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Another form of radiation comes from uranium mining. While the uranium is being mined, “fine sandy tailings” are left behind. These remains of the mining process have almost all of the radioactive elements that are naturally occurring in uranium ore. Companies make dams that collect the tailings, then they are covered with clay and rock which is intended to stop the leaking of radon gas and made the radioactive materials stabile in the long-term. In the short-term, these materials are often covered with water for a few months, after which it will have about 75 percent of the original radioactivity.
The global approach
French radioactive waste disposal agency Andra is in the process of designing a deep geological nuclear repository in Bure in Eastern France. This site has clay which they believe will be a good way to keep the nuclear waste from leaking and causing other difficulties. They believe this repository will be able to operate at up to 90 degrees C, which they think will be reached about 20 years after the nuclear waste has been stored.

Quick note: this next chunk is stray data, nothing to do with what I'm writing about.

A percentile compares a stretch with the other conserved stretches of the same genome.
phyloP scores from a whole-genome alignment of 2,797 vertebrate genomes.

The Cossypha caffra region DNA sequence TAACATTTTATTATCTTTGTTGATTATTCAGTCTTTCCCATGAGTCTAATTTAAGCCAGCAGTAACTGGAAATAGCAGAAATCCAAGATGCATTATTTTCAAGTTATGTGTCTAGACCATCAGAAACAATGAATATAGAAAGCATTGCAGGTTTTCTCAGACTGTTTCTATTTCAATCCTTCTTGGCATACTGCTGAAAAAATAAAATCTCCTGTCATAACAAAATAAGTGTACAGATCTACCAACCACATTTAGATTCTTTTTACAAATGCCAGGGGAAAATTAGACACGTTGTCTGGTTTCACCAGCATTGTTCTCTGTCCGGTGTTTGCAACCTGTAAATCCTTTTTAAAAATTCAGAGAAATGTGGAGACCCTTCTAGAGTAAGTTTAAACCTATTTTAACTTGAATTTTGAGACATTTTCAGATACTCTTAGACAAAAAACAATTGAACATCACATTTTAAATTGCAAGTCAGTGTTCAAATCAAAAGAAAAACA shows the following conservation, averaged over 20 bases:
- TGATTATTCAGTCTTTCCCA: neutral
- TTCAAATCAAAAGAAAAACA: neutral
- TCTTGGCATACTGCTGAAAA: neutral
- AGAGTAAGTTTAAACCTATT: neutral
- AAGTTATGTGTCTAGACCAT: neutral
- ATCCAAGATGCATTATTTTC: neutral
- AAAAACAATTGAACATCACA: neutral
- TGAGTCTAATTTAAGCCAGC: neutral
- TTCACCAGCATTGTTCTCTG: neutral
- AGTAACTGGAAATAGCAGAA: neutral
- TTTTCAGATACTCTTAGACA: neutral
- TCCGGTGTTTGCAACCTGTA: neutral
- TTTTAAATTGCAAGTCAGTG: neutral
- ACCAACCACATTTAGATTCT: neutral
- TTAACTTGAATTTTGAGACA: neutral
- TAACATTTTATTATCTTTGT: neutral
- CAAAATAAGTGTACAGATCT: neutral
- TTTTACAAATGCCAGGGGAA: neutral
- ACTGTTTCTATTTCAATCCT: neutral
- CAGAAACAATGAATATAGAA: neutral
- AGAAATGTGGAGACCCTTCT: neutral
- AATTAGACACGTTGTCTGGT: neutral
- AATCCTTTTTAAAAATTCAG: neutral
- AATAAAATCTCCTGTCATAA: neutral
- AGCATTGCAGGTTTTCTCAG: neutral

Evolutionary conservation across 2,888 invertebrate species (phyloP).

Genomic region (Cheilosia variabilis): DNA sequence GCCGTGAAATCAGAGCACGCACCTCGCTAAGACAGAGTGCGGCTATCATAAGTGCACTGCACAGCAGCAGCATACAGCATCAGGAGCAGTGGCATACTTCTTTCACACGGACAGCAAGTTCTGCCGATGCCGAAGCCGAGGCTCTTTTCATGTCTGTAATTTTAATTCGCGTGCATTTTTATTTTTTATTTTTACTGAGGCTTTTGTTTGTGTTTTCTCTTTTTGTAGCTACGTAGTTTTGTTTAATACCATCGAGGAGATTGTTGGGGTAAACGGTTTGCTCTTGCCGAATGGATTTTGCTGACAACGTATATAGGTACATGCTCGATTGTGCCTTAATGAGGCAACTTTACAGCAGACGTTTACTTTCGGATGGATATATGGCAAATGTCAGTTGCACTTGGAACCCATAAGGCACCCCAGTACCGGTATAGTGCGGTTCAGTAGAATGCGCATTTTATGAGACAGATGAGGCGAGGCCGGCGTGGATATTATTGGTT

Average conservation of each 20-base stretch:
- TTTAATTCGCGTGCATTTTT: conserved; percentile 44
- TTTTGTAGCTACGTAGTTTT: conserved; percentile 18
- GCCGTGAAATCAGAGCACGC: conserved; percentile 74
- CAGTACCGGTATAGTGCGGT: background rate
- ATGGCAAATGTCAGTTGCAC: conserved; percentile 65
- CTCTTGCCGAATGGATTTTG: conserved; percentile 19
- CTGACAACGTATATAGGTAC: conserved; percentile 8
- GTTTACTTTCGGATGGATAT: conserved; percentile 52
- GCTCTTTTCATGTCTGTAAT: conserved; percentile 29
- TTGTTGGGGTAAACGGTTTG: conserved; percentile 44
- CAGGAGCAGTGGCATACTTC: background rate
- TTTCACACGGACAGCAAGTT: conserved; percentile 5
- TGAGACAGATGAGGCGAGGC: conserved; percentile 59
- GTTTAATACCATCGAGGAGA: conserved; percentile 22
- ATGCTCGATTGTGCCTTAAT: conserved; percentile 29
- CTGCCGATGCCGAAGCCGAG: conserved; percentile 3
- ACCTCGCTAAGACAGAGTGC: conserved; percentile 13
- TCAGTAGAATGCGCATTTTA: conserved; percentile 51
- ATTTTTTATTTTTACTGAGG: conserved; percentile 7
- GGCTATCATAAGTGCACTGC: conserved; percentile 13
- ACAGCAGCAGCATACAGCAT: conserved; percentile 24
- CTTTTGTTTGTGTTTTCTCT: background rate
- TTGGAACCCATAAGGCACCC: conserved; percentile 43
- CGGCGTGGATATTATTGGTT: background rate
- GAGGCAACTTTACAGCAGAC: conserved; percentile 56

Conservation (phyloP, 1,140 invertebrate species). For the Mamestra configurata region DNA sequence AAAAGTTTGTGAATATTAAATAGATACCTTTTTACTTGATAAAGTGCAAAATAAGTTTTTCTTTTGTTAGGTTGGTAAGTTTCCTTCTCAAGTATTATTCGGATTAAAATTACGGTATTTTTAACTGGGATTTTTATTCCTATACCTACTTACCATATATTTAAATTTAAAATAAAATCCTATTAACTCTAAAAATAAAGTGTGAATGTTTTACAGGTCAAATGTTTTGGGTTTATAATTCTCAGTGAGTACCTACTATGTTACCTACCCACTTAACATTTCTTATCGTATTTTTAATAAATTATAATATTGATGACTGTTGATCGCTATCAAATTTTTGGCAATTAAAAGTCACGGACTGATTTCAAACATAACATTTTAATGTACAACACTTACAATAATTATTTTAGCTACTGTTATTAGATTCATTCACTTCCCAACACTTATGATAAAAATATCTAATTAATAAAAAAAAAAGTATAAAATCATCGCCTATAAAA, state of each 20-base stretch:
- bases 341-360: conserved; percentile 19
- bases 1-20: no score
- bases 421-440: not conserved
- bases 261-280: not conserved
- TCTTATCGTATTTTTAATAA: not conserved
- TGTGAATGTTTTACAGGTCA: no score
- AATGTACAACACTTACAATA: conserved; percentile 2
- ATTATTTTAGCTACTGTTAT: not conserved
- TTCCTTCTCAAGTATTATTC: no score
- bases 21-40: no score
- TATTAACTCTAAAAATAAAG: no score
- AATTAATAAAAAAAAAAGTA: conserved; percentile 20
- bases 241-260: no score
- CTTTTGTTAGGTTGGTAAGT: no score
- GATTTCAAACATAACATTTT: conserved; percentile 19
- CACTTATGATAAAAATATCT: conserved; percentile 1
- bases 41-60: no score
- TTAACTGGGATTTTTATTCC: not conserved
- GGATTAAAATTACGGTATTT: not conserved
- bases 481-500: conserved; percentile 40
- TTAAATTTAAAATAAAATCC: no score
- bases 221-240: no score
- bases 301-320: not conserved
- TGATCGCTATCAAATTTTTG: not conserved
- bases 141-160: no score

Belgium is considering a similar process for storing spent fuel and HLW. Their investigation into a disposal process involves placing the waste in high integrity steel containers, then in excavated tunnels with the clay, which is self-sealing. This clay is self-sealing and has low permeability so that almost no groundwater can get into the nuclear waste. The Netherlands is considering a similar method.
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The UK uses Nirex Phased Disposal Concept which is intended to store fairly large volumes of ILW and LLW. The nuclear waste is sealed into cemented stainless steel containers. These containers are then stored in a repository that is below the water table. Eventually, the waste will be backfilled with special cement which is intended to prevent waste from reaching the groundwater. Similar forms of storage of nuclear waste are considered in France, Japan, Sweden and Switzerland.
Transporting nuclear waste
The most important safety guarantee in transporting nuclear waste and many other hazardous materials is found the way it is packaged. There have been recommendations by the International Atomic Energy Agency that have been implemented around world as part of the legal provisions for transporting these materials. These standards and recommendations make it relatively safe to transport the waste no matter what method is being used.